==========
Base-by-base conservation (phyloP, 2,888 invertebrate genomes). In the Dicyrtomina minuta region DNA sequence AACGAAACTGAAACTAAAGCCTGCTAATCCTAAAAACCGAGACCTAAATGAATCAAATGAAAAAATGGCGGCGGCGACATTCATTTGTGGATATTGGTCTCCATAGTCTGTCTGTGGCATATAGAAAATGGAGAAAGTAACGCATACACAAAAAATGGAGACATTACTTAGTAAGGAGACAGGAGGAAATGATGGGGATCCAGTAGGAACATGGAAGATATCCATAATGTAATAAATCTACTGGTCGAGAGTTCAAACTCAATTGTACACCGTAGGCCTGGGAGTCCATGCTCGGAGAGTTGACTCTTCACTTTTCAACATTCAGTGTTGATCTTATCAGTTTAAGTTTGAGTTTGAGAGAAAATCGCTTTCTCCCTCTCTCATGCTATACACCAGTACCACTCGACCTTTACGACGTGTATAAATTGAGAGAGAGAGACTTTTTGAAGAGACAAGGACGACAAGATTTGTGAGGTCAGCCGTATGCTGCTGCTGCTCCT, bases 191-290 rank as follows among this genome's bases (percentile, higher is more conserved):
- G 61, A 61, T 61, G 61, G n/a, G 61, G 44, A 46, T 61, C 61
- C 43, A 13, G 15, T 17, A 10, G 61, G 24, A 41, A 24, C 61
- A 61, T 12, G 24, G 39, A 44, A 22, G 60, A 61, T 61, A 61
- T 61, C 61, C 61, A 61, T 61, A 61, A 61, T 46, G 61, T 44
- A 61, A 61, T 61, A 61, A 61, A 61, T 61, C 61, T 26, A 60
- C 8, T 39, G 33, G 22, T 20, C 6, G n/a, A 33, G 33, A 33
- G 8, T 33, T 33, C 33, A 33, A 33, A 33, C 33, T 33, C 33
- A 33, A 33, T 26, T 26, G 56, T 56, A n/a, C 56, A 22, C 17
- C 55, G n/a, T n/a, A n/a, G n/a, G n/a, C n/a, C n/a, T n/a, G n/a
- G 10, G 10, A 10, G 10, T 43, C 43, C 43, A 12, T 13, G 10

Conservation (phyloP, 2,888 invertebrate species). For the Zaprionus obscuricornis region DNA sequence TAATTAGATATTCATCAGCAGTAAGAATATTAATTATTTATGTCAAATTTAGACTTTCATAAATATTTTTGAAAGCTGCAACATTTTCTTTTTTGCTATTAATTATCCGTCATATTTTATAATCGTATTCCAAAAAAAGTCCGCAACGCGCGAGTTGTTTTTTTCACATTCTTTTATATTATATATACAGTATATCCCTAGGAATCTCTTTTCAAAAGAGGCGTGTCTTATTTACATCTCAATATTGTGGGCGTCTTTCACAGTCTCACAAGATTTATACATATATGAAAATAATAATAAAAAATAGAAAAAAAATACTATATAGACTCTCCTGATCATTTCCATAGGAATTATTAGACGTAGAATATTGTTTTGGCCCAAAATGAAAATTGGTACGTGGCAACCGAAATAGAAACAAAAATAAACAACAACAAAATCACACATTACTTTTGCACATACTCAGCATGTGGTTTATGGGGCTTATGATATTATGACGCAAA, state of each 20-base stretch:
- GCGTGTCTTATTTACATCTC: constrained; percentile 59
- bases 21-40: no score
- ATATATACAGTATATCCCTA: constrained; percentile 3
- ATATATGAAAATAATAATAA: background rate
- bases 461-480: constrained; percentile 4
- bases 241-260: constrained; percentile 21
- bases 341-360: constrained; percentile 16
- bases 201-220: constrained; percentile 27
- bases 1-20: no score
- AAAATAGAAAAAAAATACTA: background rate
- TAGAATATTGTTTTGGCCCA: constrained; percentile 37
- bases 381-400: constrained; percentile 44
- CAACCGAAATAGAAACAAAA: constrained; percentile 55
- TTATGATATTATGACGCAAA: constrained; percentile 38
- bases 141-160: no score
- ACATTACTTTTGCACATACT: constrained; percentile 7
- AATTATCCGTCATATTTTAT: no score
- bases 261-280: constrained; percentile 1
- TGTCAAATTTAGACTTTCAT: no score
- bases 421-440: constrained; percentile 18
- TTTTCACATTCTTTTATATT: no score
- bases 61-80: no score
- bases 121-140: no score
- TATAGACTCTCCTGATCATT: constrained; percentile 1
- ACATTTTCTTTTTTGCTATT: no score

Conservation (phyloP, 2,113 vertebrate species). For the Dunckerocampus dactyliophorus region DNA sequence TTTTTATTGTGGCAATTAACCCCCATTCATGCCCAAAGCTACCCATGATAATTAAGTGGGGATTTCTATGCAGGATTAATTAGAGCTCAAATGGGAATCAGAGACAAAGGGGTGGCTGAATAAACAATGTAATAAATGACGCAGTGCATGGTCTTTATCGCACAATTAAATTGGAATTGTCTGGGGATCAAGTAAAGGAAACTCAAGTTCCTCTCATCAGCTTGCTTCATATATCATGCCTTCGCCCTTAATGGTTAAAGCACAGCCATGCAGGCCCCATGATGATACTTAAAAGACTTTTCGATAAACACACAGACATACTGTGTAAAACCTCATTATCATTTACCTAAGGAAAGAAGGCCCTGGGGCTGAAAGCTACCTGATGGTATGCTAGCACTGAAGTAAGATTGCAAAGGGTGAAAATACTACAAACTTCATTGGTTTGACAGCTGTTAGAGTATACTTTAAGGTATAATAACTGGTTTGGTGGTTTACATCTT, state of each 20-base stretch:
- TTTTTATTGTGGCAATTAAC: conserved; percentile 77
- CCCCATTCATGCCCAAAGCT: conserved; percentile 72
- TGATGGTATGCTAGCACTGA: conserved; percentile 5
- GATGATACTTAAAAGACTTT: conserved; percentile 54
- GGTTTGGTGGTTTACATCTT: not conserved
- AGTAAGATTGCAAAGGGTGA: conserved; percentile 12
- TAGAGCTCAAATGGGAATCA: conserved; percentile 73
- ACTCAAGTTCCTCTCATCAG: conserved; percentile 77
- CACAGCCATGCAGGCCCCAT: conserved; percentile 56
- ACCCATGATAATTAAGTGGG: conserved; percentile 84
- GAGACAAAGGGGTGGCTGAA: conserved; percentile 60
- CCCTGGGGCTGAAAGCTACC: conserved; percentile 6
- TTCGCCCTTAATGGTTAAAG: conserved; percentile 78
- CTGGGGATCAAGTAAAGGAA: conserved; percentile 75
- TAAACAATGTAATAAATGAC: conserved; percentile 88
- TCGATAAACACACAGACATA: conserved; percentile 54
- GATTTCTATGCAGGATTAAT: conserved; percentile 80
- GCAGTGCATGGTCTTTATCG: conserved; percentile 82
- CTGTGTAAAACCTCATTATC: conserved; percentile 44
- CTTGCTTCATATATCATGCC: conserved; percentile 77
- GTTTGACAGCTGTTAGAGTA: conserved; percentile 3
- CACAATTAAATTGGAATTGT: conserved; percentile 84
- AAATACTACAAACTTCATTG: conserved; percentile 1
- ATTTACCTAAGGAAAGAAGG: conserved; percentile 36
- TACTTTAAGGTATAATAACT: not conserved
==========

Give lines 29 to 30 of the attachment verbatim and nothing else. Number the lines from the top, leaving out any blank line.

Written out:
- AATTATCCGTCATATTTTAT: no score
- bases 261-280: constrained; percentile 1